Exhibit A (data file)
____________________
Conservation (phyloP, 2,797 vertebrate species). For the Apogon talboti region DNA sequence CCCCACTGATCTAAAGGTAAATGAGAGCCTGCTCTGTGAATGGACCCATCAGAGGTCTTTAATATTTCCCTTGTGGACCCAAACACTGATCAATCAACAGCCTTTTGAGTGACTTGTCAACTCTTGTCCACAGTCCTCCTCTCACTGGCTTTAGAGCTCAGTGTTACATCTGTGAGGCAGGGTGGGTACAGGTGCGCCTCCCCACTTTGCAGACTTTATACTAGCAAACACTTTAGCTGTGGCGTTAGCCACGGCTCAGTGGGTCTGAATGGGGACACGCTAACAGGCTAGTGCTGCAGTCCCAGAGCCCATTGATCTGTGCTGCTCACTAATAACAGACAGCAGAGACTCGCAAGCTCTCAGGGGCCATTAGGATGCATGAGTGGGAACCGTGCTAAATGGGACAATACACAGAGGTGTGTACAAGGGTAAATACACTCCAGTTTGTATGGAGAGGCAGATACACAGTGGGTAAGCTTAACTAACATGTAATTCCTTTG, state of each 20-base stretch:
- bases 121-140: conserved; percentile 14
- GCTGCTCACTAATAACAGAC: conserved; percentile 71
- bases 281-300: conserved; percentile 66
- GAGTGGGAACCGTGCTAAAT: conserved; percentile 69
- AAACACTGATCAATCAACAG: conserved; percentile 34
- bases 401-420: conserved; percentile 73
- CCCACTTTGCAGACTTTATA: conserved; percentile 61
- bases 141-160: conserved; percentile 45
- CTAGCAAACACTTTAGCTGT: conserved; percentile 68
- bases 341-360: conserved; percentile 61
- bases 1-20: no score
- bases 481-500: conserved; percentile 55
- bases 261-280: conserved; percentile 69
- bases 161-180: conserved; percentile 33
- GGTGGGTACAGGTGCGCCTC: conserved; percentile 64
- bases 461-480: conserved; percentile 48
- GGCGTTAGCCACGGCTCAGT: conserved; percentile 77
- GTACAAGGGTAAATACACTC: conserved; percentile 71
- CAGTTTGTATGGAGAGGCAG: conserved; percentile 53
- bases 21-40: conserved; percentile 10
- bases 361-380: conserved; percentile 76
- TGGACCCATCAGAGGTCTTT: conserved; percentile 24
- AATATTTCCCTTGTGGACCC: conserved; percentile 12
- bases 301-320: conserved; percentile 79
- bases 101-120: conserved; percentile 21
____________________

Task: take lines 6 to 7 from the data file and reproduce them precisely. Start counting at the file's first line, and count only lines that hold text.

- AAACACTGATCAATCAACAG: conserved; percentile 34
- bases 401-420: conserved; percentile 73